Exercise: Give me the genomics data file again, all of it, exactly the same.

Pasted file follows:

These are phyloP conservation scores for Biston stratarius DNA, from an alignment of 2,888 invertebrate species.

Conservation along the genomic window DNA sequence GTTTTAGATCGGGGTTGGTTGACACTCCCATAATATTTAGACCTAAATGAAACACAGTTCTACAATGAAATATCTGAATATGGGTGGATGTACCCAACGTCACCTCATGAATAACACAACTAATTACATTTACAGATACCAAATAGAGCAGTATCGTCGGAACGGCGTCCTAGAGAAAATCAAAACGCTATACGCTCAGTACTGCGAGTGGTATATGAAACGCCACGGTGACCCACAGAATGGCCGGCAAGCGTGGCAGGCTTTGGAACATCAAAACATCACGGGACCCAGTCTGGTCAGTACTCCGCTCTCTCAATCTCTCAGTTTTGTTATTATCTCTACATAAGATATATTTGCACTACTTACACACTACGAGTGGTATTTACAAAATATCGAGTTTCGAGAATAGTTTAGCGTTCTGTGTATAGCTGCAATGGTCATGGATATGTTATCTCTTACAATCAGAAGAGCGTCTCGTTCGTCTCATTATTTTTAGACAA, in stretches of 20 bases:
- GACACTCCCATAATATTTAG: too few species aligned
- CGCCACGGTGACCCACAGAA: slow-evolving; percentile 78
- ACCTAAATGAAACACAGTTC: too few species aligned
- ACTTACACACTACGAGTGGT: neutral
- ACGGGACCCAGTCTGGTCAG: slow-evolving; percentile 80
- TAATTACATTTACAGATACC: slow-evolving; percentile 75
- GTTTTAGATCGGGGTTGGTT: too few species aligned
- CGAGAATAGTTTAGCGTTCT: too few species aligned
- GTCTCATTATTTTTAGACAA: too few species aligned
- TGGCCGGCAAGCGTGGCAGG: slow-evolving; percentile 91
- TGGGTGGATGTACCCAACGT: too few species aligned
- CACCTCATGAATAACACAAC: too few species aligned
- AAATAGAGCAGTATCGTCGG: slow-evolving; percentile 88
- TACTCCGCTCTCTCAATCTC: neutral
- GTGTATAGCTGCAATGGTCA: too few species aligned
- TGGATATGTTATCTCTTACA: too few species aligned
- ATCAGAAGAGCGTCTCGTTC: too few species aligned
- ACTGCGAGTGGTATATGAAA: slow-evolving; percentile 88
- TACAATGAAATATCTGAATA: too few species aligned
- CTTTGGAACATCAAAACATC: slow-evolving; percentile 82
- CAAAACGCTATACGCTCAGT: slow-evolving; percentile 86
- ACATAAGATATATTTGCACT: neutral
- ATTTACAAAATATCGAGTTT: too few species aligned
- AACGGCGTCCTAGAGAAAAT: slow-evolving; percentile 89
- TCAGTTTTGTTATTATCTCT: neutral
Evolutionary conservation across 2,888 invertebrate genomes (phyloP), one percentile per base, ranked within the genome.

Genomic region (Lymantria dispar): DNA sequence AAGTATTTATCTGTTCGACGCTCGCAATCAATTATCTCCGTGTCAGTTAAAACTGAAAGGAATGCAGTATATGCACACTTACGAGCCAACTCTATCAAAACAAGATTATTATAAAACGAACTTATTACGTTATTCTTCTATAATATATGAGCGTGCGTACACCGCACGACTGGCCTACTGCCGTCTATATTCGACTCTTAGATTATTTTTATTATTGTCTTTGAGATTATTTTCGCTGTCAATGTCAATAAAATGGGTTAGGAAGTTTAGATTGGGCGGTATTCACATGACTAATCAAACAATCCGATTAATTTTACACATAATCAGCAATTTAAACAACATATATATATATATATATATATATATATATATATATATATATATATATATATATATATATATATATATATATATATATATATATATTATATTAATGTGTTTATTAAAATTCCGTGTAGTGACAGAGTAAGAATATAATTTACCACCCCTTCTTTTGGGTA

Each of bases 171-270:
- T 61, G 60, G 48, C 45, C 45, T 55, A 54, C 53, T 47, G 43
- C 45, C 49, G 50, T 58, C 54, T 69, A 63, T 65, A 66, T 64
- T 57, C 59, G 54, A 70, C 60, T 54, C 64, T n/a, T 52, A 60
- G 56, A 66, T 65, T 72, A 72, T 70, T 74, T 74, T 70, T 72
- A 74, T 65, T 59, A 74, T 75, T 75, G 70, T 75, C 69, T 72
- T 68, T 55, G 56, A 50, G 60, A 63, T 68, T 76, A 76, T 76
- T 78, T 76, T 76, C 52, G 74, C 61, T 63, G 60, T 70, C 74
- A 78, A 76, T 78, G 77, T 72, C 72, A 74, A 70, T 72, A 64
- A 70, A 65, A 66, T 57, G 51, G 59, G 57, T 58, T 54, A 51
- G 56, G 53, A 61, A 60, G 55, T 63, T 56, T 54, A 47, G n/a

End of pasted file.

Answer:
These are phyloP conservation scores for Biston stratarius DNA, from an alignment of 2,888 invertebrate species.

Conservation along the genomic window DNA sequence GTTTTAGATCGGGGTTGGTTGACACTCCCATAATATTTAGACCTAAATGAAACACAGTTCTACAATGAAATATCTGAATATGGGTGGATGTACCCAACGTCACCTCATGAATAACACAACTAATTACATTTACAGATACCAAATAGAGCAGTATCGTCGGAACGGCGTCCTAGAGAAAATCAAAACGCTATACGCTCAGTACTGCGAGTGGTATATGAAACGCCACGGTGACCCACAGAATGGCCGGCAAGCGTGGCAGGCTTTGGAACATCAAAACATCACGGGACCCAGTCTGGTCAGTACTCCGCTCTCTCAATCTCTCAGTTTTGTTATTATCTCTACATAAGATATATTTGCACTACTTACACACTACGAGTGGTATTTACAAAATATCGAGTTTCGAGAATAGTTTAGCGTTCTGTGTATAGCTGCAATGGTCATGGATATGTTATCTCTTACAATCAGAAGAGCGTCTCGTTCGTCTCATTATTTTTAGACAA, in stretches of 20 bases:
- GACACTCCCATAATATTTAG: too few species aligned
- CGCCACGGTGACCCACAGAA: slow-evolving; percentile 78
- ACCTAAATGAAACACAGTTC: too few species aligned
- ACTTACACACTACGAGTGGT: neutral
- ACGGGACCCAGTCTGGTCAG: slow-evolving; percentile 80
- TAATTACATTTACAGATACC: slow-evolving; percentile 75
- GTTTTAGATCGGGGTTGGTT: too few species aligned
- CGAGAATAGTTTAGCGTTCT: too few species aligned
- GTCTCATTATTTTTAGACAA: too few species aligned
- TGGCCGGCAAGCGTGGCAGG: slow-evolving; percentile 91
- TGGGTGGATGTACCCAACGT: too few species aligned
- CACCTCATGAATAACACAAC: too few species aligned
- AAATAGAGCAGTATCGTCGG: slow-evolving; percentile 88
- TACTCCGCTCTCTCAATCTC: neutral
- GTGTATAGCTGCAATGGTCA: too few species aligned
- TGGATATGTTATCTCTTACA: too few species aligned
- ATCAGAAGAGCGTCTCGTTC: too few species aligned
- ACTGCGAGTGGTATATGAAA: slow-evolving; percentile 88
- TACAATGAAATATCTGAATA: too few species aligned
- CTTTGGAACATCAAAACATC: slow-evolving; percentile 82
- CAAAACGCTATACGCTCAGT: slow-evolving; percentile 86
- ACATAAGATATATTTGCACT: neutral
- ATTTACAAAATATCGAGTTT: too few species aligned
- AACGGCGTCCTAGAGAAAAT: slow-evolving; percentile 89
- TCAGTTTTGTTATTATCTCT: neutral
Evolutionary conservation across 2,888 invertebrate genomes (phyloP), one percentile per base, ranked within the genome.

Genomic region (Lymantria dispar): DNA sequence AAGTATTTATCTGTTCGACGCTCGCAATCAATTATCTCCGTGTCAGTTAAAACTGAAAGGAATGCAGTATATGCACACTTACGAGCCAACTCTATCAAAACAAGATTATTATAAAACGAACTTATTACGTTATTCTTCTATAATATATGAGCGTGCGTACACCGCACGACTGGCCTACTGCCGTCTATATTCGACTCTTAGATTATTTTTATTATTGTCTTTGAGATTATTTTCGCTGTCAATGTCAATAAAATGGGTTAGGAAGTTTAGATTGGGCGGTATTCACATGACTAATCAAACAATCCGATTAATTTTACACATAATCAGCAATTTAAACAACATATATATATATATATATATATATATATATATATATATATATATATATATATATATATATATATATATATATATATATATATATATTATATTAATGTGTTTATTAAAATTCCGTGTAGTGACAGAGTAAGAATATAATTTACCACCCCTTCTTTTGGGTA

Each of bases 171-270:
- T 61, G 60, G 48, C 45, C 45, T 55, A 54, C 53, T 47, G 43
- C 45, C 49, G 50, T 58, C 54, T 69, A 63, T 65, A 66, T 64
- T 57, C 59, G 54, A 70, C 60, T 54, C 64, T n/a, T 52, A 60
- G 56, A 66, T 65, T 72, A 72, T 70, T 74, T 74, T 70, T 72
- A 74, T 65, T 59, A 74, T 75, T 75, G 70, T 75, C 69, T 72
- T 68, T 55, G 56, A 50, G 60, A 63, T 68, T 76, A 76, T 76
- T 78, T 76, T 76, C 52, G 74, C 61, T 63, G 60, T 70, C 74
- A 78, A 76, T 78, G 77, T 72, C 72, A 74, A 70, T 72, A 64
- A 70, A 65, A 66, T 57, G 51, G 59, G 57, T 58, T 54, A 51
- G 56, G 53, A 61, A 60, G 55, T 63, T 56, T 54, A 47, G n/a